UN Reports Acute Food Insecurity in Southern Madagascar
By Lisa Schlein May 08, 2021
The United Nations says thousands of people in Madagascar are suffering from famine, while more than 1 million others are facing acute hunger and are forced to resort to extreme measures to keep from starving.
More than 1.1 million people in southern Madagascar are unable to feed themselves because the country is suffering from its most acute drought in four decades. The U.N. Office for the Coordination of Humanitarian Affairs warns the humanitarian crisis gripping the country is deteriorating rapidly.
OCHA spokesman Jens Laerke says conditions in the Amboasary Atsimo district are particularly serious. About 75% of the population is facing severe hunger, and thousands, he says, are catastrophically food insecure.
"We have during this crisis for the first time identified 14,000 people who are in famine condition … Now, children are, of course, especially vulnerable. There is extreme malnutrition, and as we have heard from others, there is no doubt that the level that this has reached now is costing lives among children and others," Laerke said.
Aid agencies say the number of children admitted for treatment for life-threatening severe acute malnutrition in the first quarter of this year was four times the five-year average. That condition causes wasting, stunting, and can lead to problems of physical and cognitive development.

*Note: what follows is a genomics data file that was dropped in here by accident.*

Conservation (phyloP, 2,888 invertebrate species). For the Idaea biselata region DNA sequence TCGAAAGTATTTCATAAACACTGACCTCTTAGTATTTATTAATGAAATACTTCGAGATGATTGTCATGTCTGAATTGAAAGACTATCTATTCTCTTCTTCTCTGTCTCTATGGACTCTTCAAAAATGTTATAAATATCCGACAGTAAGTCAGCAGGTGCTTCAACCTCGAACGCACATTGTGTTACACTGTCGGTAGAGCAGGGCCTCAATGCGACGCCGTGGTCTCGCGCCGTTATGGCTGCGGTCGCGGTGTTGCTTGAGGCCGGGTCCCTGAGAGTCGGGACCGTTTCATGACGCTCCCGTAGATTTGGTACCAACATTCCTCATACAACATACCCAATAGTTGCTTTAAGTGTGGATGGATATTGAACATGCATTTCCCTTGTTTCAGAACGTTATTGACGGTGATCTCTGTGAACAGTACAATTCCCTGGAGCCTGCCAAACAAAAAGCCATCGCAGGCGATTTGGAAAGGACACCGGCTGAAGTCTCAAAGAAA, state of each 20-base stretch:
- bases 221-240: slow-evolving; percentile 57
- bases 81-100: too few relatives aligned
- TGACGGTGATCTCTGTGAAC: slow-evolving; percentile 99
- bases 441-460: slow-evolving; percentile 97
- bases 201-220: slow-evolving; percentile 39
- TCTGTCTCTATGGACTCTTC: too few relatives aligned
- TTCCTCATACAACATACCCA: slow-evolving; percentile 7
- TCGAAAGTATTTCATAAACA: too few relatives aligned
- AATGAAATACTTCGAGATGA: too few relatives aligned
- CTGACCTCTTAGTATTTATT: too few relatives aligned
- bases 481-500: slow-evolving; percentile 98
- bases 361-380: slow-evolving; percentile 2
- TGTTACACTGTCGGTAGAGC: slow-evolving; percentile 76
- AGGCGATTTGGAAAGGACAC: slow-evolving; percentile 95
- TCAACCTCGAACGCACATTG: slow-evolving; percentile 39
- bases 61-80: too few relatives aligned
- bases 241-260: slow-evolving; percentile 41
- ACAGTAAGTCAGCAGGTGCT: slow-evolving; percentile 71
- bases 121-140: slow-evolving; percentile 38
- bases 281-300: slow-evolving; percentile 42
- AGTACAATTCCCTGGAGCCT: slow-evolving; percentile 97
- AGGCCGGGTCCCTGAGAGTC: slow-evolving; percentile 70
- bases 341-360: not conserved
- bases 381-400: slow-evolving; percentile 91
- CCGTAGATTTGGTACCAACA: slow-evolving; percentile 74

Laerke said the United Nations is in desperate need of money to stave off a looming catastrophe. He said the U.N. is renewing an appeal for $76 million, which was launched in January.
He said only 22% of the funds have been received, an amount that falls far short of what is needed to provide life-saving support for more than 1 million people.
"The amount of money that [the U.N.] is asking -- $76 million -- is not a lot of money. It frankly is not in the bigger picture. And now, there is really an opportunity for donors to step up with a modest amount of money and save lives from one day to the other," he said.
Laerke warned, however, time is running out fast for people in Madagascar, especially for children. He said there is no time to waste. International donors must give money to support this life-saving effort -- and they must give now.
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